Júbilo were promoted to J1 as a result of being crowned second division champions in 2021. They achieved that under the tutelage of, the now retired, Masakazu Suzuki thanks to an excellent attack which occasionally bailed out a slightly shaky rearguard. Iwata were top scorers in J2 last time round with their final total of 75 goals for being 6 more than the second ranked team in that category Nagasaki (69), they also led the league for most shots and crosses too. Star forward Lukian (now at Fukuoka) was the main attacking weapon, but behind him plenty of others made solid contributions, and it should be noted that they netted over 50 times even if you discount the Brazilian’s tally of 22 (enough to earn him the golden boot). Shadow forward Hiroki Yamada (11) was the only other Júbilo player to make it into double figures, but Yuto Suzuki (8 – and 3 already this campaign), Yuki Otsu (6) and Kosuke Yamamoto (5) provided able support. Assists also came from a plethora of sources, Lukian (8) topped that metric too, but Masaya Matsumoto and Kotaro Omori (both 7), Kosuke Yamamoto and Yuto Suzuki (both 6) and veteran playmaker Endo (5) all did the business. At the back, first choice ‘keeper Ryuki Miura wasn’t overly exerted with Iwata recording the 3rd lowest number of saves (73 vs a divisional average of 99), but their save % only ranked 16th perhaps suggesting a vulnerability to counter attacks in addition to giving up high-quality chances.
Since returning to the top flight Júbilo have done battle with Fukuoka (a), Shimizu (h – played at the larger Ecopa Stadium) and Kyoto (a), not an easy set of fixtures by any stretch of the imagination, but would you rather start against those teams or Kashima, Urawa and Kawasaki? After accumulating an xG For total of 1.06 from their opening 2 matches they obliterated that with 3.12 against Kyoto, though as mentioned previously, Sanga were reduced to ten men with over 45 minutes still to play. Defence again appears to be the area of greatest concern with at least 1 xG Against ceded in each game so far (1.16 vs Kyoto is their best performance), and double digit shot totals being recorded by all opponents to date (both S-Pulse and Sanga had 10 on target while Iwata could only equal that from their first 2 games combined before achieving a whopping 15 vs Kyoto). Perhaps slightly surprisingly for a freshly promoted outfit, Júbilo have enjoyed over 50% possession in all 3 matches thus far, admittedly against opponents not known for dominating that facet of play (455 completed passes vs Shimizu is their lowest number while 260 is Gamba’s highest). As pointed out above, this will be the first league game of 2022 at Yamaha Stadium and Júbilo should see plenty of the ball, but the big question is, can they create enough goal-scoring opportunities while at the same time avoiding being caught out on the break by Gamba?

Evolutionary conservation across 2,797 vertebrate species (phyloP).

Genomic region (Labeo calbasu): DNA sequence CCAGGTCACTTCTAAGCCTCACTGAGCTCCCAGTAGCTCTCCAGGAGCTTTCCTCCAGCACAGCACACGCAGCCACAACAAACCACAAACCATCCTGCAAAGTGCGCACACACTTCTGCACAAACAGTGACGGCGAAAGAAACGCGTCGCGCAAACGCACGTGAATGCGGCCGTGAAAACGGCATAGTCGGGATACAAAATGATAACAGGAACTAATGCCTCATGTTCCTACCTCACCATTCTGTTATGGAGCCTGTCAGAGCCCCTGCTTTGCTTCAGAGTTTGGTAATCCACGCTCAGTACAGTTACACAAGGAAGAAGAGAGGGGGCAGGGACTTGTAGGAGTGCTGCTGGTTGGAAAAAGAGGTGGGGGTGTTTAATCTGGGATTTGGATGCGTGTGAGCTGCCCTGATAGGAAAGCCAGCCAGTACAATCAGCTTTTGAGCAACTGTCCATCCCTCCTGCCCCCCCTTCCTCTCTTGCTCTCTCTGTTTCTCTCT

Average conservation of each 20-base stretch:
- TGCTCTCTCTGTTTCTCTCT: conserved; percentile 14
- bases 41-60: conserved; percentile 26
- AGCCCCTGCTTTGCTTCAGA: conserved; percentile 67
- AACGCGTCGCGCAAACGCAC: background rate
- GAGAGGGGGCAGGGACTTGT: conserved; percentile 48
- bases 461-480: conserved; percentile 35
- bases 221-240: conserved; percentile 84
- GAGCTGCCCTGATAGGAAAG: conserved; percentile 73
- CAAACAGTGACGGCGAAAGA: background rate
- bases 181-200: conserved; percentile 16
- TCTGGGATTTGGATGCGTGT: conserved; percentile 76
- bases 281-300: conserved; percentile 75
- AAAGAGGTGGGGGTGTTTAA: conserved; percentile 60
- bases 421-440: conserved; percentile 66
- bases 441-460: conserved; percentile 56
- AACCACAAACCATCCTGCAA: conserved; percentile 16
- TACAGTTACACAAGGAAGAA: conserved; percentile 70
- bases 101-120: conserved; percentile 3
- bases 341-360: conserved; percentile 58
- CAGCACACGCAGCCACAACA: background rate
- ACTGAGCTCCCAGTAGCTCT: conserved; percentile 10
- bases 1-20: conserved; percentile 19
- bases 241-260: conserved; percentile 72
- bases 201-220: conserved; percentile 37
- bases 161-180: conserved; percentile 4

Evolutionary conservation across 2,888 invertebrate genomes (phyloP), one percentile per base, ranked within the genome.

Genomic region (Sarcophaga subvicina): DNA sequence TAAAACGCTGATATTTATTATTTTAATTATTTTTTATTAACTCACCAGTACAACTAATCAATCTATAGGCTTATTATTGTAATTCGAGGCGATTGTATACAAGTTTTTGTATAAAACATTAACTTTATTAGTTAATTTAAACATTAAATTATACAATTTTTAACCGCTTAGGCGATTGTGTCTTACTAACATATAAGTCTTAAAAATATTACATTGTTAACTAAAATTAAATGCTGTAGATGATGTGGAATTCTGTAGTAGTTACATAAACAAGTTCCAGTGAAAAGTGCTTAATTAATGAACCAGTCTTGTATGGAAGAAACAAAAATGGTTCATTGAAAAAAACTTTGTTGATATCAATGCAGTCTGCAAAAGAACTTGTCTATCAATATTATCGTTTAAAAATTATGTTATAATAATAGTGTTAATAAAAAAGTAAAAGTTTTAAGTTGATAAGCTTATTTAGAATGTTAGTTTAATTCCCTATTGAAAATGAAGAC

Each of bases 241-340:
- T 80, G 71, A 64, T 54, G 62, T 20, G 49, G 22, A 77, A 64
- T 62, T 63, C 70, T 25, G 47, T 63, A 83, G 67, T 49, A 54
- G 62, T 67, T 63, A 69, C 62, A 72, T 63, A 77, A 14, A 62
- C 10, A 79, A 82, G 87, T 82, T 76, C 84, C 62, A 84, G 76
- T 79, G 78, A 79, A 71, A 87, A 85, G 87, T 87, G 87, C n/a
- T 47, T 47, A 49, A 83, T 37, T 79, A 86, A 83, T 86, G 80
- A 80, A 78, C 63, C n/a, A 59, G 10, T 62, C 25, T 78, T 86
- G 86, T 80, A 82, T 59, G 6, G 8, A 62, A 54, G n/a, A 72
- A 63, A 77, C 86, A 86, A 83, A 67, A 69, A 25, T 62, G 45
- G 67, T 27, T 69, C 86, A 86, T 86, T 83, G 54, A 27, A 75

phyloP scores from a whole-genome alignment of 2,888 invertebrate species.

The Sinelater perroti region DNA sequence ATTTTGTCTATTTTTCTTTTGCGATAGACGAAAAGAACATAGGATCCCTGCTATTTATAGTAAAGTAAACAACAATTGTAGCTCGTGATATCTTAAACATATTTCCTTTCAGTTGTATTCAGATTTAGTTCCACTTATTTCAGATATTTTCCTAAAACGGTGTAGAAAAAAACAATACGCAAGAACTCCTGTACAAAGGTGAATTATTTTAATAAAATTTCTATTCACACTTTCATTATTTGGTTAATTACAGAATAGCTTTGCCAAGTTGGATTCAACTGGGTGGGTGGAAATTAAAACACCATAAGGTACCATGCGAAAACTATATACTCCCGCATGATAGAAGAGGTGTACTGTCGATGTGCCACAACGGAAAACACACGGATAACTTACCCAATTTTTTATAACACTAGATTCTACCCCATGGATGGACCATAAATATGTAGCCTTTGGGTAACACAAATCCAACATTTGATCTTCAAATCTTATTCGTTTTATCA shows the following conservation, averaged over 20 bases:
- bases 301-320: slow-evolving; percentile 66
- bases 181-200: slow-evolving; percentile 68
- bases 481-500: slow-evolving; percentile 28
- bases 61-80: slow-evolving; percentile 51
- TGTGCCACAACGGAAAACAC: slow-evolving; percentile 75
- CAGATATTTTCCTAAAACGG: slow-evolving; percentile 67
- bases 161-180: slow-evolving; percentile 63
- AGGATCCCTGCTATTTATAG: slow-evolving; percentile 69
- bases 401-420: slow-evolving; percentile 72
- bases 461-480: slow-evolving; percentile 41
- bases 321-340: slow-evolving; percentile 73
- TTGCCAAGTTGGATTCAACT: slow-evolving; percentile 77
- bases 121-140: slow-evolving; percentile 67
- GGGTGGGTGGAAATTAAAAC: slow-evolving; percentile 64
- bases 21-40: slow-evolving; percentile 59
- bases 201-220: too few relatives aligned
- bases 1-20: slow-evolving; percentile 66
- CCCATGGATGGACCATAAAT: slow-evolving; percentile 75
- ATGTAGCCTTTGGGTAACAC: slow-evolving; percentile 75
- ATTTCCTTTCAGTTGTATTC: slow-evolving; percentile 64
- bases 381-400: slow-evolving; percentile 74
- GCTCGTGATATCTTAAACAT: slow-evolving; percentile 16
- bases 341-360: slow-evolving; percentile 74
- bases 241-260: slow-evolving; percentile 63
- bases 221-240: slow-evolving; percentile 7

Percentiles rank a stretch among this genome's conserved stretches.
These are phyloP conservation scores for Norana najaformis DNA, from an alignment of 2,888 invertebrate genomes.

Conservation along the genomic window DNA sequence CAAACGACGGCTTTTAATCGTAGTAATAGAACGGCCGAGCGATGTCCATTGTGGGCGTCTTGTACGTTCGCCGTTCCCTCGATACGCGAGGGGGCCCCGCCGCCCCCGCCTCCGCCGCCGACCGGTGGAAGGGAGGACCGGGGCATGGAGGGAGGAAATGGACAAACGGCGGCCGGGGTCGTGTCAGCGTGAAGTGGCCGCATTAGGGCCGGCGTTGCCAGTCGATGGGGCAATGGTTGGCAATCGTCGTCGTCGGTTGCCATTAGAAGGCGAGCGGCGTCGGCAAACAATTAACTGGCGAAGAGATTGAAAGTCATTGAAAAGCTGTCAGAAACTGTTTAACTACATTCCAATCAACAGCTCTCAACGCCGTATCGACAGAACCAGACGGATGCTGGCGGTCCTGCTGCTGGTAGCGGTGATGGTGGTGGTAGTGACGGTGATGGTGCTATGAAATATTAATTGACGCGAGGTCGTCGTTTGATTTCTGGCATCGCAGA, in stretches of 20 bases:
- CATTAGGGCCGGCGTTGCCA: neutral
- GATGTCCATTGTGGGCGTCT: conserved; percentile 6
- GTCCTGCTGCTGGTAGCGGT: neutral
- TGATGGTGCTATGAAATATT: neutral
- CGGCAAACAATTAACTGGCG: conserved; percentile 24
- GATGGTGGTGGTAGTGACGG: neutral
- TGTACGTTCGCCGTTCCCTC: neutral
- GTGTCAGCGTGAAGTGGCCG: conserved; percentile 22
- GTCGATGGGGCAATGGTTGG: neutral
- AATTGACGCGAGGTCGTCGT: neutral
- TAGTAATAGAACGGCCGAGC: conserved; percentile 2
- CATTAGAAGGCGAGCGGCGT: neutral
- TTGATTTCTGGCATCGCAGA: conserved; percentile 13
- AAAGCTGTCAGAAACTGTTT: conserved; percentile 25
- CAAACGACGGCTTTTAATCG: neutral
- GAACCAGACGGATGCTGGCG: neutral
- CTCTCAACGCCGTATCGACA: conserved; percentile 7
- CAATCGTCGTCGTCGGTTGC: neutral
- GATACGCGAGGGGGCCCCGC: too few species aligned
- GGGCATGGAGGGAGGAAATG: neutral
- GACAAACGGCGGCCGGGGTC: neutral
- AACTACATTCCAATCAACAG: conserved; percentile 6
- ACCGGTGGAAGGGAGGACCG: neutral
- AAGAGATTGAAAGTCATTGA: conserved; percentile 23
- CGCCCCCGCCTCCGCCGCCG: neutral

Head to Head
Gamba and Júbilo last encountered one another on league business in the Nerazzurri’s 2019 Summer Expo game. A stadium record crowd of 37,334 bore witness to yet more 95th minute heartbreak for Gamba. The aforementioned Lukian was ordered off as a result of 2 yellow cards inside the opening quarter, the second of which was for ill-advisedly booting the ball away in frustration and it ending up in among the Ultras in the Curva Nord behind the home goal. Kosuke Onose sent Gamba into the sheds one up as his cross evaded everyone including Iwata keeper Krzystof Kamiński and nestled in the bottom corner on the stroke of half time. The Nerazzurri, sporting their snazzy Noritake Kinashi designed uniforms, had multiple chances to kill the game off in the second period, but took none of them. Patric’s header wide from Ryu Takao’s cross in injury time proved costly as moments later Takao bundled a Júbilo attacker over in the box and up stepped Masato Nakayama to earn the visitors a share of the spoils from the penalty spot. This was the 4th in what was to be a run of 5 consecutive draws for the Nerazzurri and the second time in the space of 8 days that they’d conceded an injury time equaliser at home. Current Gamba forward Leandro Pereira (then of Hiroshima) had cancelled out Shu Kurata’s 89th minute strike the previous Saturday and the Nerazzurri were knocked out of the Emperor’s Cup by Hosei University in the midweek between those 2 fixtures so I guess we could dub that Gamba’s “summer of discontent.” The last time the two sides met in Shizuoka was on 15 June 2019, a dull 0-0 which saw the men from Suita drop to a season low 17th place though 3 wins in their following 4 outings soon steadied the ship.